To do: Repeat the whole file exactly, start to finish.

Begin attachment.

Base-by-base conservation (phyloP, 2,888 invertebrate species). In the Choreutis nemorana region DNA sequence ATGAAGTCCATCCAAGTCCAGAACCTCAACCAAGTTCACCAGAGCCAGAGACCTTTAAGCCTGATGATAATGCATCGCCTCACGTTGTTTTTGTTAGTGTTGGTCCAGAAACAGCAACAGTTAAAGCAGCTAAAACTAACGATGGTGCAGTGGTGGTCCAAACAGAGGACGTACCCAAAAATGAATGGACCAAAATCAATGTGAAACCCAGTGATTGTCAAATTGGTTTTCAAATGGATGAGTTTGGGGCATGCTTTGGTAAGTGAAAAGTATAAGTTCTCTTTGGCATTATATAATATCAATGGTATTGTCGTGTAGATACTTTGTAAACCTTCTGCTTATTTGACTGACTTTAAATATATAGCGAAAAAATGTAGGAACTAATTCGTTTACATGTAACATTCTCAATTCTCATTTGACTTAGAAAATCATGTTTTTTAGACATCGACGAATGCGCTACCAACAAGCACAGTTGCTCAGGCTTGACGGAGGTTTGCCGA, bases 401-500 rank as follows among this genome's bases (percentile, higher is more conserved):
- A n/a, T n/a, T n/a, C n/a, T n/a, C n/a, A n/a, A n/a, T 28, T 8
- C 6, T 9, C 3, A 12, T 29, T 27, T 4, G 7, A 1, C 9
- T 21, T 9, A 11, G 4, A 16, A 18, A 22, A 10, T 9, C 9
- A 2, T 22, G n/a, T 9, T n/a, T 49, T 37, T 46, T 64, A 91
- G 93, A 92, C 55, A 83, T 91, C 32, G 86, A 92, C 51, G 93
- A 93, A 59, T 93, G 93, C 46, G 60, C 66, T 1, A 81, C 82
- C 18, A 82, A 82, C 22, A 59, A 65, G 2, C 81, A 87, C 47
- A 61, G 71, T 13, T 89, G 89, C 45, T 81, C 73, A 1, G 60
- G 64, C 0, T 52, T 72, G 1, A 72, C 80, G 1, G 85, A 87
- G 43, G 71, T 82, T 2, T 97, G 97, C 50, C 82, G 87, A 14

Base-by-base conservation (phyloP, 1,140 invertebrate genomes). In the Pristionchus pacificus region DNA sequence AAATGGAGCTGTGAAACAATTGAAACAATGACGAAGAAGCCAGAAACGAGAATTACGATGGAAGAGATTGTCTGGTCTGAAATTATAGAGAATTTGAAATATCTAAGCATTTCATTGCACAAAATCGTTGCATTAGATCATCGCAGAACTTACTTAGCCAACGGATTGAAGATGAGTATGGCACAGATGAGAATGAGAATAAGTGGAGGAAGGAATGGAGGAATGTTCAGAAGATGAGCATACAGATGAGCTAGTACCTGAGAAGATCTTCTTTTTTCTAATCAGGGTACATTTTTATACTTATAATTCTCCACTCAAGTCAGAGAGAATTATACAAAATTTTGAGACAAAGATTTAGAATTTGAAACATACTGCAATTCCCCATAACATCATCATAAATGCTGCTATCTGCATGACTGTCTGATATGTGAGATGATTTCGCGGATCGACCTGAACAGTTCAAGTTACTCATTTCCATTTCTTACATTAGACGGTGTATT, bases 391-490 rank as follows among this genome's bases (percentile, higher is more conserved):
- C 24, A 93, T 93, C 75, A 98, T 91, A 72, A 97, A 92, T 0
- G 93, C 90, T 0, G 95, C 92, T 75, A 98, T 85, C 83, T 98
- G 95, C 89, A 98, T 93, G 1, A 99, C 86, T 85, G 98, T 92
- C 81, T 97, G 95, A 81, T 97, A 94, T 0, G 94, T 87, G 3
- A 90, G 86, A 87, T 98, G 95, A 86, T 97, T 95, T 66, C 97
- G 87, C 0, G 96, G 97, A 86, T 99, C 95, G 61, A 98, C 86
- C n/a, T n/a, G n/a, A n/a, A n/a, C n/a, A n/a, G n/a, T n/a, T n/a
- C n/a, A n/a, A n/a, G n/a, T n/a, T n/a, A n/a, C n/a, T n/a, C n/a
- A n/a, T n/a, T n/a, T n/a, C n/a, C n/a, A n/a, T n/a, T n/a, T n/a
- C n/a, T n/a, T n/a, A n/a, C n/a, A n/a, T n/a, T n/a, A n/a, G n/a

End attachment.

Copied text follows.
Base-by-base conservation (phyloP, 2,888 invertebrate species). In the Choreutis nemorana region DNA sequence ATGAAGTCCATCCAAGTCCAGAACCTCAACCAAGTTCACCAGAGCCAGAGACCTTTAAGCCTGATGATAATGCATCGCCTCACGTTGTTTTTGTTAGTGTTGGTCCAGAAACAGCAACAGTTAAAGCAGCTAAAACTAACGATGGTGCAGTGGTGGTCCAAACAGAGGACGTACCCAAAAATGAATGGACCAAAATCAATGTGAAACCCAGTGATTGTCAAATTGGTTTTCAAATGGATGAGTTTGGGGCATGCTTTGGTAAGTGAAAAGTATAAGTTCTCTTTGGCATTATATAATATCAATGGTATTGTCGTGTAGATACTTTGTAAACCTTCTGCTTATTTGACTGACTTTAAATATATAGCGAAAAAATGTAGGAACTAATTCGTTTACATGTAACATTCTCAATTCTCATTTGACTTAGAAAATCATGTTTTTTAGACATCGACGAATGCGCTACCAACAAGCACAGTTGCTCAGGCTTGACGGAGGTTTGCCGA, bases 401-500 rank as follows among this genome's bases (percentile, higher is more conserved):
- A n/a, T n/a, T n/a, C n/a, T n/a, C n/a, A n/a, A n/a, T 28, T 8
- C 6, T 9, C 3, A 12, T 29, T 27, T 4, G 7, A 1, C 9
- T 21, T 9, A 11, G 4, A 16, A 18, A 22, A 10, T 9, C 9
- A 2, T 22, G n/a, T 9, T n/a, T 49, T 37, T 46, T 64, A 91
- G 93, A 92, C 55, A 83, T 91, C 32, G 86, A 92, C 51, G 93
- A 93, A 59, T 93, G 93, C 46, G 60, C 66, T 1, A 81, C 82
- C 18, A 82, A 82, C 22, A 59, A 65, G 2, C 81, A 87, C 47
- A 61, G 71, T 13, T 89, G 89, C 45, T 81, C 73, A 1, G 60
- G 64, C 0, T 52, T 72, G 1, A 72, C 80, G 1, G 85, A 87
- G 43, G 71, T 82, T 2, T 97, G 97, C 50, C 82, G 87, A 14

Base-by-base conservation (phyloP, 1,140 invertebrate genomes). In the Pristionchus pacificus region DNA sequence AAATGGAGCTGTGAAACAATTGAAACAATGACGAAGAAGCCAGAAACGAGAATTACGATGGAAGAGATTGTCTGGTCTGAAATTATAGAGAATTTGAAATATCTAAGCATTTCATTGCACAAAATCGTTGCATTAGATCATCGCAGAACTTACTTAGCCAACGGATTGAAGATGAGTATGGCACAGATGAGAATGAGAATAAGTGGAGGAAGGAATGGAGGAATGTTCAGAAGATGAGCATACAGATGAGCTAGTACCTGAGAAGATCTTCTTTTTTCTAATCAGGGTACATTTTTATACTTATAATTCTCCACTCAAGTCAGAGAGAATTATACAAAATTTTGAGACAAAGATTTAGAATTTGAAACATACTGCAATTCCCCATAACATCATCATAAATGCTGCTATCTGCATGACTGTCTGATATGTGAGATGATTTCGCGGATCGACCTGAACAGTTCAAGTTACTCATTTCCATTTCTTACATTAGACGGTGTATT, bases 391-490 rank as follows among this genome's bases (percentile, higher is more conserved):
- C 24, A 93, T 93, C 75, A 98, T 91, A 72, A 97, A 92, T 0
- G 93, C 90, T 0, G 95, C 92, T 75, A 98, T 85, C 83, T 98
- G 95, C 89, A 98, T 93, G 1, A 99, C 86, T 85, G 98, T 92
- C 81, T 97, G 95, A 81, T 97, A 94, T 0, G 94, T 87, G 3
- A 90, G 86, A 87, T 98, G 95, A 86, T 97, T 95, T 66, C 97
- G 87, C 0, G 96, G 97, A 86, T 99, C 95, G 61, A 98, C 86
- C n/a, T n/a, G n/a, A n/a, A n/a, C n/a, A n/a, G n/a, T n/a, T n/a
- C n/a, A n/a, A n/a, G n/a, T n/a, T n/a, A n/a, C n/a, T n/a, C n/a
- A n/a, T n/a, T n/a, T n/a, C n/a, C n/a, A n/a, T n/a, T n/a, T n/a
- C n/a, T n/a, T n/a, A n/a, C n/a, A n/a, T n/a, T n/a, A n/a, G n/a